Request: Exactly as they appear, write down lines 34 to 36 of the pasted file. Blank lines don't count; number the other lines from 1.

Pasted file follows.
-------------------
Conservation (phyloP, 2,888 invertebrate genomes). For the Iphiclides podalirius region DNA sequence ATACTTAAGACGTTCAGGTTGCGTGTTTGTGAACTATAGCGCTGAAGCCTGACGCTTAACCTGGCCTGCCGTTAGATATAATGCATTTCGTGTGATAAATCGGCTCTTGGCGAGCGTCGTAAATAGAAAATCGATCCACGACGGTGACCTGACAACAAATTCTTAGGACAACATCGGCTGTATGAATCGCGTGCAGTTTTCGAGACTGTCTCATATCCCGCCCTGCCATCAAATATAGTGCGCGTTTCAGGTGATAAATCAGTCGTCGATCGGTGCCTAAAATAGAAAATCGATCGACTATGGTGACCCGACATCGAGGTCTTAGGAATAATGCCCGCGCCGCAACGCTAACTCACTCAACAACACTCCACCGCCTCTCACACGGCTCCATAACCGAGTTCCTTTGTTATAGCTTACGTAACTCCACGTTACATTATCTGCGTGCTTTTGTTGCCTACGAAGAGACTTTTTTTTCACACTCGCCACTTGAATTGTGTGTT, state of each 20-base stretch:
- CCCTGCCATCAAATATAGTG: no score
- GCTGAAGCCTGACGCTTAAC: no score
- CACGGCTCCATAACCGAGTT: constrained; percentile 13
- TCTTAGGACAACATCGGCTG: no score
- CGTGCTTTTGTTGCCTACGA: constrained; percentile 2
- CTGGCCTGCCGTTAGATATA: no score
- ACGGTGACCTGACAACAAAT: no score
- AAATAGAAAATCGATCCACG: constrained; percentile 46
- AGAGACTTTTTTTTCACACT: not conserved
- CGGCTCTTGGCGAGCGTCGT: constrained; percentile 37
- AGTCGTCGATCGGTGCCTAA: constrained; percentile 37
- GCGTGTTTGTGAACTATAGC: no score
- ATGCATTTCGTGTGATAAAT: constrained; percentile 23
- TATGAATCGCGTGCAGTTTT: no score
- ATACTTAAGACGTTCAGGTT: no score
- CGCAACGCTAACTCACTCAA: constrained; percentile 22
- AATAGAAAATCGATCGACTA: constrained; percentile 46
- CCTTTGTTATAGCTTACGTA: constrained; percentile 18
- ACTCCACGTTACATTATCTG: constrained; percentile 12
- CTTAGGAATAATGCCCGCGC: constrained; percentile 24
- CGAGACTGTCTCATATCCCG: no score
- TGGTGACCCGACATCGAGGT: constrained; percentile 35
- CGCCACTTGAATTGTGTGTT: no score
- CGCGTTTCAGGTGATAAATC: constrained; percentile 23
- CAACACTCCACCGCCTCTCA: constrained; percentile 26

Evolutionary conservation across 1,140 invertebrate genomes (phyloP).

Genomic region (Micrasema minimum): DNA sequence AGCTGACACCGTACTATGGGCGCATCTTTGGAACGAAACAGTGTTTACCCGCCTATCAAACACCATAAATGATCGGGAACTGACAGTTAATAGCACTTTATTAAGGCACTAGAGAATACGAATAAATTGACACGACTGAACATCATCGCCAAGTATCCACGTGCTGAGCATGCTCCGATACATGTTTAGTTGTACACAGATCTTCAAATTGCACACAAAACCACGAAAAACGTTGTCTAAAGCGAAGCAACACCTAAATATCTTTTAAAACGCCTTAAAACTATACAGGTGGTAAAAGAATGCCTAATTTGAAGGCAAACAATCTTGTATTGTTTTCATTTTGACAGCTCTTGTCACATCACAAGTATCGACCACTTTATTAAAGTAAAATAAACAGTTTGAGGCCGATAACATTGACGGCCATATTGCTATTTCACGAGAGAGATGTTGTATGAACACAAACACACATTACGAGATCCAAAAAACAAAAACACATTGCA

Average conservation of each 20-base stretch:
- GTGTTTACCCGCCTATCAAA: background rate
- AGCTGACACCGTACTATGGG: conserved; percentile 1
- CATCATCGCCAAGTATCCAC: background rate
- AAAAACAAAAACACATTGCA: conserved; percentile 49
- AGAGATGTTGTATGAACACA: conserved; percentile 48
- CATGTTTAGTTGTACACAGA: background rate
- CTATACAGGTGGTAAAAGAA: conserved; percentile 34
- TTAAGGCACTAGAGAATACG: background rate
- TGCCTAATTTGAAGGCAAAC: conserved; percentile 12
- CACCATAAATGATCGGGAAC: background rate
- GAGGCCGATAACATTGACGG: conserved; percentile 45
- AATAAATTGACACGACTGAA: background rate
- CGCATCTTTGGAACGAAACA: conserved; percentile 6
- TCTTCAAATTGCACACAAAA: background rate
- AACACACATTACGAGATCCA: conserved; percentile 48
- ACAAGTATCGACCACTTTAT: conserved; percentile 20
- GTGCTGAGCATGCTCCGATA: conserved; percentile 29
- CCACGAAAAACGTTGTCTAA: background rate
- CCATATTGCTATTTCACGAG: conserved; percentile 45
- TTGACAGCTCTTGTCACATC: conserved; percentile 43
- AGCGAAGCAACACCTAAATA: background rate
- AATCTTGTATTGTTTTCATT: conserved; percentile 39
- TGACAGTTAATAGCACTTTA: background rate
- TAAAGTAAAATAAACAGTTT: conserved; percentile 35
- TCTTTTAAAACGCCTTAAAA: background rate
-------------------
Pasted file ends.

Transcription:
- AGAGATGTTGTATGAACACA: conserved; percentile 48
- CATGTTTAGTTGTACACAGA: background rate
- CTATACAGGTGGTAAAAGAA: conserved; percentile 34